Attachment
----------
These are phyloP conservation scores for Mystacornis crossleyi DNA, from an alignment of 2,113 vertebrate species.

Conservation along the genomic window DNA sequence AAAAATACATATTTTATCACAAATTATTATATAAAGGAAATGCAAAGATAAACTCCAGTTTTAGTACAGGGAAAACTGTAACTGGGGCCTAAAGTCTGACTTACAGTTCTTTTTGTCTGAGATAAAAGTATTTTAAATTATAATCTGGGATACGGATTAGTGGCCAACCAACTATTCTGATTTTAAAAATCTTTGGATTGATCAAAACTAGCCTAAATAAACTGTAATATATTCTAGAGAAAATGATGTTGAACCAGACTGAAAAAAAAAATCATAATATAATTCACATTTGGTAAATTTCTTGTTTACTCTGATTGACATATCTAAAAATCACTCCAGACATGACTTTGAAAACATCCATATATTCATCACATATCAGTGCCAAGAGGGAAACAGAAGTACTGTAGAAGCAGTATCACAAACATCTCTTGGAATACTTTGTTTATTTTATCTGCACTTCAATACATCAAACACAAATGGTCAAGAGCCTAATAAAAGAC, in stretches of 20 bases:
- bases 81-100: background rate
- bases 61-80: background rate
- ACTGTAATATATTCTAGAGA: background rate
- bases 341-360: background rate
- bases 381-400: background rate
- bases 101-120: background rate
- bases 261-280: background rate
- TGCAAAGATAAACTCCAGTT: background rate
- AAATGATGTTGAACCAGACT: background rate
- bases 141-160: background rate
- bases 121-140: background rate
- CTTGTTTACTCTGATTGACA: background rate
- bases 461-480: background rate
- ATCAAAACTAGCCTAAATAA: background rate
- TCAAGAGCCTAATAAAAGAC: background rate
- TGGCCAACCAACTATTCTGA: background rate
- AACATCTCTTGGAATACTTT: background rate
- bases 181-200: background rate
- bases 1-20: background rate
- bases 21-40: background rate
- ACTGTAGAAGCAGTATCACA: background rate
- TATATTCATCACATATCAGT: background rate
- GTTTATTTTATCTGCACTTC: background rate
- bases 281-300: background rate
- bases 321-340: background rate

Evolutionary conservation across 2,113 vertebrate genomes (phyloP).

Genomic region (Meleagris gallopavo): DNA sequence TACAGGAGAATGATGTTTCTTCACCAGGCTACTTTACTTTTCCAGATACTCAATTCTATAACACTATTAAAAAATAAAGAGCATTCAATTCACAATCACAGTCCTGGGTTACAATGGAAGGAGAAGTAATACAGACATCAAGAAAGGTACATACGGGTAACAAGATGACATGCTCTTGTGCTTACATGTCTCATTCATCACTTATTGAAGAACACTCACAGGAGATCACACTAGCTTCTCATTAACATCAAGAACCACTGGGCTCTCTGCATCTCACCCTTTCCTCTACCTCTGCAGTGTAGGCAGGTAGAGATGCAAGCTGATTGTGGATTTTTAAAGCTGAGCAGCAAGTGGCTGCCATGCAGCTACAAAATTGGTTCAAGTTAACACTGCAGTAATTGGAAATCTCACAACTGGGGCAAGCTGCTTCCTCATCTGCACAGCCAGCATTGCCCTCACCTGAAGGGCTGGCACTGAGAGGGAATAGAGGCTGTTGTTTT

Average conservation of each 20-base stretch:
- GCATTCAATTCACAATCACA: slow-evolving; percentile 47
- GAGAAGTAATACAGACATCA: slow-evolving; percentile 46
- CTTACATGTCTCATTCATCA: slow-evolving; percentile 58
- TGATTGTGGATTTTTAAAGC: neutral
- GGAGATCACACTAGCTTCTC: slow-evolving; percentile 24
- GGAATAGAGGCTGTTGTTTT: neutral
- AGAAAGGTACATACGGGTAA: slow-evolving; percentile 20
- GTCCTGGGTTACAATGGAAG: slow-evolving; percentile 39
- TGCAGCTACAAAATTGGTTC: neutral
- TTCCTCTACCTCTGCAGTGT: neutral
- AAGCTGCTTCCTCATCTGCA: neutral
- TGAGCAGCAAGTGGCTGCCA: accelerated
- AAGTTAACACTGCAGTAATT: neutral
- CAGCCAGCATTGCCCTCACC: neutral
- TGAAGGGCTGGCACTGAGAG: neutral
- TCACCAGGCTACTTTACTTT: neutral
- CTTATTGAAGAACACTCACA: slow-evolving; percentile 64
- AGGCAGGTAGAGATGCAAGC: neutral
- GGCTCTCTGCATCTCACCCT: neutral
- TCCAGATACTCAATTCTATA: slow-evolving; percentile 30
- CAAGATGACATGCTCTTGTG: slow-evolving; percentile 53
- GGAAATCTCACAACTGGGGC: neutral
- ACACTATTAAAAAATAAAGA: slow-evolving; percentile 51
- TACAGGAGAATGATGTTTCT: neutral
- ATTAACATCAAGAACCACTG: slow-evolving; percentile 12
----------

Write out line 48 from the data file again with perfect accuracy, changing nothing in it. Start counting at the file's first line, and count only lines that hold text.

- AGGCAGGTAGAGATGCAAGC: neutral